Prof Jon Tonge has faced remorseless teasing since being hailed as the “Mystic Meg of political science” for accurately predicting Monday’s confidence vote in Boris Johnson.
When he turned up to a conference in Belfast on Thursday, an academic colleague said “the soothsayer has just walked in”. And his youngest daughter asked him: “If you can see things, how come you can’t tell you’re a complete loser?”
When he predicted Johnson would be out in six months, he faced a barrage of hostile comments on the Daily Mail website such as “burn him at the stake”. But Tonge, who teaches British politics at the University of Liverpool, is undaunted: “One of the commenters said I was a ‘trumped-up Nostradamus’. I’m tempted to put that on my Twitter bio.”
Now he is willing to risk further derision with more political predictions. His forecasts come with many caveats. “There are all sorts of hostages to fortune here,” he warns and adds: “I’m a poor man’s John Curtice,” in reference to the veteran pollster.
But Tonge, who has accounts with three bookmakers, says he has won more than he has lost on political bets. His winnings include £1,200 on the Northern Ireland assembly election in 2017 and £600 on an early bet on Boris Johnson succeeding Theresa May. So the following predictions might be worth a flutter:
Wakefield byelection 🔮
“Labour is absolutely certain to win because it only needs a 4% swing from the Conservatives. Labour will win by between 8,000 and 10,000 votes. It was a constituency that was, in effect, loaned to the Conservatives because of Brexit. The only thing that could dim the size of Labour’s majority is a low turnout.”
Tiverton and Honiton byelection 🔮
“This is harder to predict given the Conservatives won 60% of the vote. But it has gone close a couple of times and I would expect the Liberal Democrats to win it. It needs a 23% swing for that to happen and in Chesham and Amersham there was a 25% swing. The mood music has probably got worse since then, so I think the Lib Dems will win by around 2,000 votes.”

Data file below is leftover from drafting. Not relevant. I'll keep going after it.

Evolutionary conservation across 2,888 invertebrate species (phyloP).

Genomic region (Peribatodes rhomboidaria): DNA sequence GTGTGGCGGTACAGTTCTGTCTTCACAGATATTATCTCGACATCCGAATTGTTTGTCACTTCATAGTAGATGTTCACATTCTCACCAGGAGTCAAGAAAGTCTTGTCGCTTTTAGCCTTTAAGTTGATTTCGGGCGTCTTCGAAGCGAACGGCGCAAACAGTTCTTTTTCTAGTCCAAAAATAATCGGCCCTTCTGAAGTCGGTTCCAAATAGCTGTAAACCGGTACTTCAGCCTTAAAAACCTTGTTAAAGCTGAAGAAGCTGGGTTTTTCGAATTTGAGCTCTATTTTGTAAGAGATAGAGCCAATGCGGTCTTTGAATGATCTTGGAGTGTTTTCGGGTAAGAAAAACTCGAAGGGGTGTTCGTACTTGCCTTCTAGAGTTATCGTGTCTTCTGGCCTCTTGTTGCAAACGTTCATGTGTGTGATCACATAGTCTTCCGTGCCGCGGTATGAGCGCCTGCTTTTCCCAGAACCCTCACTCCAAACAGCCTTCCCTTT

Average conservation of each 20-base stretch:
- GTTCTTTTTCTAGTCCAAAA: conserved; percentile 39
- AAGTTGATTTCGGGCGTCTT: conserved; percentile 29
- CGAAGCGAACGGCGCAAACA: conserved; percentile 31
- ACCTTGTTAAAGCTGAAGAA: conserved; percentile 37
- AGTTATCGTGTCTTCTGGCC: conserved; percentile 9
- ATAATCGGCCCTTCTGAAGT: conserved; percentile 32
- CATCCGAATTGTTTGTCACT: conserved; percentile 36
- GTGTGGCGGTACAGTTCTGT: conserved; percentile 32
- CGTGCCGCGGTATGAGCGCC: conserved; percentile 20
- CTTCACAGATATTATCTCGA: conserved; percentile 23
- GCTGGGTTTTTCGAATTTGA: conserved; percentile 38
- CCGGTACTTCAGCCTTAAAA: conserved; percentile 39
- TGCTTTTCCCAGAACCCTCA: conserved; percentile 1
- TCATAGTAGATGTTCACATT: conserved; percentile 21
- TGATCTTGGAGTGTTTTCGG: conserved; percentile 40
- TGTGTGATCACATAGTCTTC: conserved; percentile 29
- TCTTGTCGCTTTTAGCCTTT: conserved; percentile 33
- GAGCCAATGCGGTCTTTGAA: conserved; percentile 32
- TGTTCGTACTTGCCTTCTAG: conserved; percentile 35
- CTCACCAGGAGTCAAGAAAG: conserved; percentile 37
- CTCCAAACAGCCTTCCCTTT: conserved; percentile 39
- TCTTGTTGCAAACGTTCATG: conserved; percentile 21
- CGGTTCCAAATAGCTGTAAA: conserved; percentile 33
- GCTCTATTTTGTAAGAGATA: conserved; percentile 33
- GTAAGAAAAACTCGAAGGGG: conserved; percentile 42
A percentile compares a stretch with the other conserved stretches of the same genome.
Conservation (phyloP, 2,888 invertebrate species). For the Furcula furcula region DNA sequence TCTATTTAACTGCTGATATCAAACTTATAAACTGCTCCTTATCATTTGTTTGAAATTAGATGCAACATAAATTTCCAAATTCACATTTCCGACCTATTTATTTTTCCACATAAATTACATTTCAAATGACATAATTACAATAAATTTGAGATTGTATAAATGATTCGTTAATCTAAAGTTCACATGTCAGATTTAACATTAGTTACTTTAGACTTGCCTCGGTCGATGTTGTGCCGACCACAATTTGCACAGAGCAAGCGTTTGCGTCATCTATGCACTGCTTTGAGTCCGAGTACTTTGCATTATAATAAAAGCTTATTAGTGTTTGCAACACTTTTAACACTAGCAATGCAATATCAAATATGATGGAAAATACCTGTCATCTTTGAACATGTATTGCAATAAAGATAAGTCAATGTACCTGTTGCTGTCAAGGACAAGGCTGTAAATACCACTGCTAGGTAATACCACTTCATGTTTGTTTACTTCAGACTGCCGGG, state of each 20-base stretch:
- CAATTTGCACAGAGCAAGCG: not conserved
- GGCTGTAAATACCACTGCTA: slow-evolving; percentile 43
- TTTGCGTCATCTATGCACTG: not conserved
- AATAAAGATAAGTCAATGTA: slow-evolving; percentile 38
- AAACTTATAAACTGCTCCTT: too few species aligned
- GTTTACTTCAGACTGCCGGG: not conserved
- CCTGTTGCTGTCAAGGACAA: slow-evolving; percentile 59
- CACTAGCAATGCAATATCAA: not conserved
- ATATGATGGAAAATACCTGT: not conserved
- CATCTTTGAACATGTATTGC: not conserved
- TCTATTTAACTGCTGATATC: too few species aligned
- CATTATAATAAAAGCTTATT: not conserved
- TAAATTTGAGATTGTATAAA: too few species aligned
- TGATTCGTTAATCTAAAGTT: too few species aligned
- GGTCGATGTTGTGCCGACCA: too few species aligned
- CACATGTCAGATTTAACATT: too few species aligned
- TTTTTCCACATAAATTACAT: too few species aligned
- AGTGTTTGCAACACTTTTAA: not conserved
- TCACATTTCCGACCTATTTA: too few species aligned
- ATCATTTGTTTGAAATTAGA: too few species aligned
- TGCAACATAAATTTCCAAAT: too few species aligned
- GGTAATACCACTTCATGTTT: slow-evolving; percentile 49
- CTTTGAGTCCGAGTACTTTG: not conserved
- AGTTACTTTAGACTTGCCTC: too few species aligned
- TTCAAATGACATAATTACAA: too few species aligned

Next Tory leader 🔮
“A few weeks ago I would definitely have said Rishi Sunak. And although the non-dom status of his wife hasn’t helped, I still think it’s between Sunak and Liz Truss, with Ben Wallace a long shot at 20-1. It won’t be Jeremy Hunt.
“But it’s a difficult one. Tory leadership contests can throw up considerable surprises.
“As chancellor, Sunak has got to deal with an economy that is in a mess. And Truss, as foreign secretary, has the horrible poison chalice of the Northern Ireland protocol.
“These issues could do for either or both of them. If they can handle their in-trays they are prime minister material. If I was pushed, I’d say Truss will get it. If she makes it to the ballot she’s the favourite among members.”
Next Labour leader 🔮
“There won’t be a vacancy. I would be very surprised if Keir Starmer is fined by Durham police.
“But if he did quit, I think it would be between Andy Burnham and Lisa Nandy. When he was elected as Manchester mayor, he won in places like leafy Cheshire and Hale so he can connect.
“For a party committed to equality it is absolutely farcical that they have never found a woman to lead them and Nandy has a very clear idea of how Labour can win back those northern seats.
“Burnham would edge it over Nandy, but only just. And Wes Streeting would come some distance behind.”
Next chancellor and reshuffle 🔮
“There are four possibilities for the next chancellor. And if I had to rank them it would be: Sajid Javid again; Kwasi Kwarteng; Steve Barclay; Michael Gove. But I wouldn’t bet on this. Javid is a man that likes the highest office. Kwarteng is capable and a good communicator. Barclay is safe. I don’t know where Gove goes next, he is idiosyncratic and unpredictable.
“I don’t see some sort of brutal purge of the cabinet because Johnson doesn’t do brutal. People have said Priti Patel will be moved, but I don’t actually see that. Making Sunak foreign secretary would be his next logical job.”
Next general election 🔮
“This is almost impossible to predict at this stage. It depends on so many things, with the economy above all. I don’t think any party is going to get an overall majority.
“I have the Conservatives on 301 seats. Labour will gain about 50 to put them on 262. The Scottish National party will slip from 48 to 45. There’ll be 18 for the Northern Ireland parties. Plaid Cymru will get five seats, and the Greens one. That puts the Lib Dems on 18 seats. I’m a bit nervous about that Lib Dem figure but I’ll stick with it. There have been so many Lib Dem false dawns.
“I struggle to see how the Conservatives are going to form a government because they are friendless. So it will be a Starmer-led coalition. Expect all the ‘coalition of chaos’ stuff to be thrown at Labour again.”